Ukraine orders police deployment to the east

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KIEV, Ukraine — As spo­radic fire­fights con­tin­ued be­tween Ukrain­ian troops and sep­a­rat­ists, the gov­ern­ment an­nounced Mon­day that it was de­ploy­ing po­lice of­fi­cers to the east and would fire those who refuse to go.

In­te­rior Min­is­ter Arsen Avakov said in a state­ment that he was or­der­ing in the po­lice out of ne­ces­sity and as “a test of pro­fi­ciency, spirit and pa­tri­o­tism.” He said their will­ing­ness to serve in the east will help in­still trust in the in­sti­tu­tion, long seen as cor­rupt. Mr. Avakov said he had fired 21 po­lice of­fi­cers from the city of Cherni­hiv on Sun­day be­cause they re­fused to go, while 86 obeyed the di­rec­tive.

Mr. Avakov did not in­di­cate whether the of­fi­cers would be sent to the front lines in the self-pro­claimed “peo­ple’s re­pub­lics” con­trolled by pro-Rus­sian sep­a­rat­ists. But he said that if or­dered into com­bat, the of­fi­cers would be pro­vided with ap­pro­pri­ate am­mu­ni­tion and body ar­mor.

De­ploy­ing po­lice from across Ukraine to the east will but­tress reg­u­lar army units, which have of­ten strug­gled to re­pel rebel ad­vances. Ukraine’s mil­i­tary has been weak­ened in re­cent years, starved of cash and train­ing un­der the pre­vi­ous gov­ern­ment. In part, that was a by­prod­uct of the now-dis­cred­ited be­lief that the coun­try faced no im­mi­nent mil­i­tary threat.

The po­lice, who re­port to the In­te­rior Min­is­try, could be more sup­port­ive of the gov­ern­ment in Kiev than at least some of the po­lice of­fi­cers serv­ing in the east. The Or­ga­ni­za­tion for Se­cu­rity and Co­op­er­a­tion in Europe, or OSCE, has said that in Lu­hansk, for ex­am­ple, the po­lice force is split over whether to co­op­er­ate with the sep­a­rat­ists.

The re­in­force­ments will ar­rive at a time when law­less­ness in the east­ern re­gions ap­pears to be in­creas­ing. They have been be­set by crim­i­nal ac­tiv­ity, with lo­cal au­thor­i­ties re­luc­tant to in­ter­vene. But it is dif­fi­cult to know whether sep­a­rat­ist fight­ers are to blame for the law­less­ness, or whether some of it is a symp­tom of the gen­eral un­rest.

Last week, an ar­mored bank ve­hi­cle car­ry­ing cash was robbed at gun­point by men in cam­ou­flage near Donetsk. There was a re­port Mon­day of 20 armed men at­tempt­ing to break into a fac­tory in Donetsk that makes ra­dio and elec­tronic equip­ment for mil­i­tary use. A law­yer and a news­pa­per ed­i­tor in the Lu­hansk re­gion were kid­napped Sun­day.

Mean­while, OSCE mon­i­tors said guards in state pris­ons in the east have been aban­don­ing their posts, leav­ing un­cer­tain the fate of 23,000 in­mates — some of whom are thought to be in­fected with tu­ber­cu­lo­sis.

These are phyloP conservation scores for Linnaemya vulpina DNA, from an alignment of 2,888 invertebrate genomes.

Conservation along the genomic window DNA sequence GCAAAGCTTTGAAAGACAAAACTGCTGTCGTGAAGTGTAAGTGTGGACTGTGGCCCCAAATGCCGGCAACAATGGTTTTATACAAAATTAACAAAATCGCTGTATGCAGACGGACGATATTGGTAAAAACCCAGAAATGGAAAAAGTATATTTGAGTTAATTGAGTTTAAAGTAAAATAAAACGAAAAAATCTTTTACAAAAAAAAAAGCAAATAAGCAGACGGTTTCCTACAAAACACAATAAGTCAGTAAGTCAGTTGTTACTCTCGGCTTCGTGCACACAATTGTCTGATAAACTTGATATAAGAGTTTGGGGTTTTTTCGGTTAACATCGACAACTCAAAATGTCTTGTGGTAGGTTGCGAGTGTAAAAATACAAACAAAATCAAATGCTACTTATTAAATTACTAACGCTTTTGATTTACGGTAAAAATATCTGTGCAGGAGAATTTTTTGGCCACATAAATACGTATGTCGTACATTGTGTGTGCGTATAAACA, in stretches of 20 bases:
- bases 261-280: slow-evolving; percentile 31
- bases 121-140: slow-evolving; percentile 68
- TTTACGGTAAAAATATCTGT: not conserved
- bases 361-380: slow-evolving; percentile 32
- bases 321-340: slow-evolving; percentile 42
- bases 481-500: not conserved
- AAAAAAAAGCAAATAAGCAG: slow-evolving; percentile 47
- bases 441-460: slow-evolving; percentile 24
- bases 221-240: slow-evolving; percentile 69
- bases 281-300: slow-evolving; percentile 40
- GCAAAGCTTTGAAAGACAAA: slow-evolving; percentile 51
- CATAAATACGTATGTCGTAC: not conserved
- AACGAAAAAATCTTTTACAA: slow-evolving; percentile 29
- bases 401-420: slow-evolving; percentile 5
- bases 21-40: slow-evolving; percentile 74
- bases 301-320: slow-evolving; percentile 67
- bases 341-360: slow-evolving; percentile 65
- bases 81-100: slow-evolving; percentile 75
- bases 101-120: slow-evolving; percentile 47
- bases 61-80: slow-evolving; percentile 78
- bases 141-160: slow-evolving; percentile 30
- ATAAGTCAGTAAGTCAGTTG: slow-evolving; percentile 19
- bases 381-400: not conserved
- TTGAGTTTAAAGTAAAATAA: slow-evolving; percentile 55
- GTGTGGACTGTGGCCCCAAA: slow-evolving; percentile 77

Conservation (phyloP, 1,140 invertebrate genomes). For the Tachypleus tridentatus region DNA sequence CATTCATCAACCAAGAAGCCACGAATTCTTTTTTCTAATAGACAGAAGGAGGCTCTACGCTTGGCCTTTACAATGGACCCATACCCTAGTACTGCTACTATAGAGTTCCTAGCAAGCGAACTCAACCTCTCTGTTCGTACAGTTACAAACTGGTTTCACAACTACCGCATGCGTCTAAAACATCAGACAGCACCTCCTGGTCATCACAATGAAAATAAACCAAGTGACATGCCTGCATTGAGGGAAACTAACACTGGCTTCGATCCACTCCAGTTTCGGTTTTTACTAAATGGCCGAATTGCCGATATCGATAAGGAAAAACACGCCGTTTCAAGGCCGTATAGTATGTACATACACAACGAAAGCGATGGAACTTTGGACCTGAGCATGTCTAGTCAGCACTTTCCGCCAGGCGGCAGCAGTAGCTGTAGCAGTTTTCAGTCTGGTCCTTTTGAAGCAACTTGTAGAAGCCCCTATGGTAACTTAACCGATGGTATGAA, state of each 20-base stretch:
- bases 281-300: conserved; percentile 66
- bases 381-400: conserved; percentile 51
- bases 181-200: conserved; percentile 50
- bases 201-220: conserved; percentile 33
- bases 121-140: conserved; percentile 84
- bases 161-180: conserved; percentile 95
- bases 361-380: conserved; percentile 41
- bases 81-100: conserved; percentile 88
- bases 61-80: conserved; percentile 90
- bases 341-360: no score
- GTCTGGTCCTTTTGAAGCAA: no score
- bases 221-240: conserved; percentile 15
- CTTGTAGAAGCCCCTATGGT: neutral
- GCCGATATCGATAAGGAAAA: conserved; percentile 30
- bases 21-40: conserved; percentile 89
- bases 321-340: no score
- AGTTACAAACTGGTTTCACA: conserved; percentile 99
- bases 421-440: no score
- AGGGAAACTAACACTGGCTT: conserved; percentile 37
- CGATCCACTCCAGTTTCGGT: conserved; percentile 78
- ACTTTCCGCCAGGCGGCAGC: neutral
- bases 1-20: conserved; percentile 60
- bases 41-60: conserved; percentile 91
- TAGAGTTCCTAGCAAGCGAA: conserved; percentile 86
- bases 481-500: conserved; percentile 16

None­the­less, Donetsk and Lu­hansk were calm Mon­day, and their mar­kets teemed with shop­pers.

In Slovy­ansk, how­ever, gov­ern­ment troops and sep­a­rat­ists ex­changed fire at two check­points, said mil­i­tary spokes­man Vla­dislav Seleznev. Troops were fired on with mor­tars and au­to­matic weap­ons, he said, and shots were aimed at a mil­i­tary con­voy and at ci­vil­ian cars. A pat­tern has de­vel­oped, Mr. Seleznev said, of sep­a­rat­ists am­bush­ing gov­ern­ment troops and then flee­ing “into the swamps and for­ests.” He said reb­els are clearly mon­i­tor­ing troop move­ments.

Mr. Seleznev also said the army is try­ing to ne­go­ti­ate the re­lease of six cap­tured Ukrain­ian sol­diers who were pa­raded be­fore re­port­ers Sun­day in Slovy­ansk. A video of the news con­fer­ence showed the sol­diers in­tro­duced by a man who iden­ti­fied him­self as a for­mer of­fi­cer in the Ukrain­ian army, who is now a dep­uty com­mander in the “Donetsk People’s Re­pub­lic” army. The sol­diers looked sul­len and sub­dued as they sat at a ta­ble with their hands clasped in front of them. They said they were be­ing held in cells but were be­ing treated hu­manely. Asked to ad­dress their gov­ern­ment, one sol­dier said, “We don’t want to be at war.”

The sep­a­rat­ists have re­buffed the cease-fire pro­posed by Ukraine’s new pres­i­dent, Petro Porosh­enko, in his in­au­gu­ral speech Satur­day. At a meet­ing Sun­day with an OSCE of­fi­cial and Rus­sian Am­bas­sa­dor Mi­k­hail Zurabov, Mr. Porosh­enko sug­gested that a truce should be put into ef­fect quickly. “We must cease fire this week,” he said. “Each day when peo­ple die, when Ukraine pays such a high price, is in­ad­mis­sible for me.”

But OSCE mon­i­tors of­fered a dour as­sess­ment, not­ing that Donetsk People’s Re­pub­lic of­fi­cials see a pris­oner ex­change, with­drawal of gov­ern­ment troops and po­lit­i­cal rec­og­ni­tion as the only items worth dis­cuss­ing.

United States military - United States government - Eastern Europe - Europe - Ukraine - Donetsk - Petro Poroshenko


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